Rich - re "that you can afford to lose or drop into the water"
I went sea kayaking a couple of summers ago and took my old film SLR just for this reason. It's still a perfectly good camera and takes very good pictures, but I felt that I wouldn't be too upset if I lost or destroyed it.
I didn't give it much thought until reading this blog, but, in addition to the film SLR, I have a camera phone, a low-end point & shoot, a high-end point & shoot and a slightly more than entry-level DSLR. What I find surprising, is that every one of those cameras get a decent amount of use because each one is the best fit for a different setting than the others.
I'm inclined to think that the second scenario you outline is what is happening. It seems to me that point and shoot cameras are rapidly disappearing, and only the ultra low cost ones (that you can afford to lose or drop into the water) or the ones with a decent zoom on them are surviving in the market. Meantime, the high end interchangeable lens SLRs are coming down in price. And it's mostly the lenses that keep the cost as up as it is.
Rich - I totally agree that the higher-end cameras will always have an advantage. The bigger sensor adds a lot to light gathering and overall image quality, as do the larger lenses. Having a big processor that only works the camera, instead of camera, phone, GPS, apps, etc., also leads to better performance.
I can envision two scenerios. In one, as camera phones start eroding the traditional camera market, volumes will go down, manufacturers will have to raise prices, which will further reduce sales. That will end up forcing the interchangeable lense digital SLR (DSLR) prices up into a range that only professionals can afford.
The second possibility is that camera phones will essentially eliminate the point and shoot camera industry. People who would otherwise want a high-end point and shoot will have to move up to a low-end DSLR. That will increase volumes and bring price down.
But regardless, the images coming from camer phones are significanty better than the point and shoot from just a few years ago.
DrQuine - re: "passed the pixel count limit that makes sense"
I have my camera phone pictures automatically uploaded to DropBox whenever I'm on WiFi. That helps to mitigate the issue. I've also had earlier camera phones that would resize the image to make it smaller for email.
The bigger problem that I see with the megapixel race is the sensor pixel size. As they cram more pixels onto such a tiny sensor, low-light capability and dynamic range suffer.
I'd be much happier the keep the resolution at 8 Mp for a while and focus on improving the image quality.
For all their processing power, smartphones will never catch up to the performance of single-purpose devices. This includes cameras. Anything a smartphone can do to imrpove picture quality, a high-end camera can do. And because the high-end camera is starting from a better baseline in terms of sensors and lenses, it will do everything better.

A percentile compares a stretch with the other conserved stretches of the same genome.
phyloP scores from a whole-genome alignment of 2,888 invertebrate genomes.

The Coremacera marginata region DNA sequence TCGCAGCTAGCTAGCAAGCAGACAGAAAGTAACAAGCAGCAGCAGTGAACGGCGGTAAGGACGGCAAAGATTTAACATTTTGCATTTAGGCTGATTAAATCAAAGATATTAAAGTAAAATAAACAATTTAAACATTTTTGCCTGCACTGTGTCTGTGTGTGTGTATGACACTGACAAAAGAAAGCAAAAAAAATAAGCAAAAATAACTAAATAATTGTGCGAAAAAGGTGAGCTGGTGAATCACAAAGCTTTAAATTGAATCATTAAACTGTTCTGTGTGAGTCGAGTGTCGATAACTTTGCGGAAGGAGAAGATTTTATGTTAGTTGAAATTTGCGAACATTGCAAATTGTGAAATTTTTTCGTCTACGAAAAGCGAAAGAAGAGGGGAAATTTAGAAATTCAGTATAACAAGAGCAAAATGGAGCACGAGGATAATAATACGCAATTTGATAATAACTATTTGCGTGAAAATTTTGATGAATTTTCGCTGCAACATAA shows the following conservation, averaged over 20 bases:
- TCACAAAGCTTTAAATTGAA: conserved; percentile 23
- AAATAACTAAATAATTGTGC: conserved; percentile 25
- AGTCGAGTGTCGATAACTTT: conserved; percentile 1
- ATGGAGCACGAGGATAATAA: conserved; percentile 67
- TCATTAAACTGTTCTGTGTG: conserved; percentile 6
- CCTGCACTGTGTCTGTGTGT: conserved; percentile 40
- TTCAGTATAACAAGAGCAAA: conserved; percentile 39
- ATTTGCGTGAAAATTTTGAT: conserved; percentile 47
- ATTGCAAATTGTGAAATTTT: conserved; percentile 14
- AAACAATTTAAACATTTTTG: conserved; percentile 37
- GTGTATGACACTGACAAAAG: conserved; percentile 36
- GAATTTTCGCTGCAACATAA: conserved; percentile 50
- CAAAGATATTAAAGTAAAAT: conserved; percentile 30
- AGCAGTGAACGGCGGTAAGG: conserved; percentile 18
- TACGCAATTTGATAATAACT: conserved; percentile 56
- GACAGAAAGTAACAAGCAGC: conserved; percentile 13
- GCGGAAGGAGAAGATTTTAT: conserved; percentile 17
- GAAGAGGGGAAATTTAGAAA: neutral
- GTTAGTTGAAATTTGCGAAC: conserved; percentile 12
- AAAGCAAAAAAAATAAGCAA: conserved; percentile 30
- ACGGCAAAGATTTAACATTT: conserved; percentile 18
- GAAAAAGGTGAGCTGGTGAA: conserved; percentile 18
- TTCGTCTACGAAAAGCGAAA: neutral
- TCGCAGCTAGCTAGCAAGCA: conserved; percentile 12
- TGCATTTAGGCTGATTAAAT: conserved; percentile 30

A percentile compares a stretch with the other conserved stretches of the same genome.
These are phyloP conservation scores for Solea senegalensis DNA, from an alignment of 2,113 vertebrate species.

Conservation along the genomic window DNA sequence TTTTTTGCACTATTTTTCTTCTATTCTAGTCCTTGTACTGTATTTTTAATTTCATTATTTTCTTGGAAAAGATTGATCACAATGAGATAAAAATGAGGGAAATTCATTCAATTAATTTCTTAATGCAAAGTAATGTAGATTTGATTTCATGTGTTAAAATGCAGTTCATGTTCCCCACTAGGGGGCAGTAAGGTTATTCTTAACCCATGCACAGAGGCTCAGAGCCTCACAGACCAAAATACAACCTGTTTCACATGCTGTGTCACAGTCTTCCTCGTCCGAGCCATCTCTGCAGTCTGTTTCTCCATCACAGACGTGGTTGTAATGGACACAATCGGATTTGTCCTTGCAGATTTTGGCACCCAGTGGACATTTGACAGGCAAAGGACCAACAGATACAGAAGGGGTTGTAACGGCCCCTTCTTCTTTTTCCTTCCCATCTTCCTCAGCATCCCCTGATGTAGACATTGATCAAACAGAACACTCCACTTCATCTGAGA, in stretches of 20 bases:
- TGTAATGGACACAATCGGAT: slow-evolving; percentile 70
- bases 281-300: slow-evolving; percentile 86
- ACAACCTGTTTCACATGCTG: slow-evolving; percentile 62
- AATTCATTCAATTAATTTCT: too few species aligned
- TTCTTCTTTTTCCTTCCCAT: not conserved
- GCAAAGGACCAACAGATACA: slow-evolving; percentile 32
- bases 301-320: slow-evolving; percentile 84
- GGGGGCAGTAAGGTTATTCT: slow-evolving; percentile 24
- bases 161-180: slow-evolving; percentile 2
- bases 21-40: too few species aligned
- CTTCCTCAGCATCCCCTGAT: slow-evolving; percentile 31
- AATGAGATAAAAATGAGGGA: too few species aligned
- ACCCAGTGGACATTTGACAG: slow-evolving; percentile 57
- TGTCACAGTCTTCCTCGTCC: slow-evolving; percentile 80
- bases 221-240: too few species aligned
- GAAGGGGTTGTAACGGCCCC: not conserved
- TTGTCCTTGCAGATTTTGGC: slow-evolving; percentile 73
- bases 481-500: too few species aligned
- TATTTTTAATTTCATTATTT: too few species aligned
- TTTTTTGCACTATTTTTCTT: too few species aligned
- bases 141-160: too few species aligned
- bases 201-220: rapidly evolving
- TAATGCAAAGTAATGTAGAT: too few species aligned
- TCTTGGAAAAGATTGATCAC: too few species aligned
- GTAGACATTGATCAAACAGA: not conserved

But with the average quality of smartphone cameras continually on the rise, they are meeting the typical needs of more and more people, so not as many have to go to a high-end camera to get what they consider adequate pictures. But the professional photographer will still go for the high end to be able to get the best picture.
I think one of the key breakthroughs was image processing to correct images acquired through cheap lenses. The lenses used to be the real difference between snapshot cameras and professional grade ones. I have to admit that I thought it was a mistake to put cameras on smartphones. I simply underestimated how quickly they would improve and how convenient it would be to fold a camera into a phone.
Many SmartPhone cameras have passed the pixel count limit that makes sense. At 8 MB, many email systems won't allow an image to be transmitted; at 40 MB, virtually none will. So much for "if there's one thing people like to do with their images, it is to share them." I'd predict that auto-focus, image stabiklization, and image processing software will be the key design priorities as well as a larger lens to gather more light and sharpen images under low light conditions.
What are the engineering and design challenges in creating successful IoT devices? These devices are usually small, resource-constrained electronics designed to sense, collect, send, and/or interpret data. Some of the devices need to be smart enough to act upon data in real time, 24/7. Are the design challenges the same as with embedded systems, but with a little developer- and IT-skills added in? What do engineers need to know? Rick Merritt talks with two experts about the tools and best options for designing IoT devices in 2016. Specifically the guests will discuss sensors, security, and lessons from IoT deployments.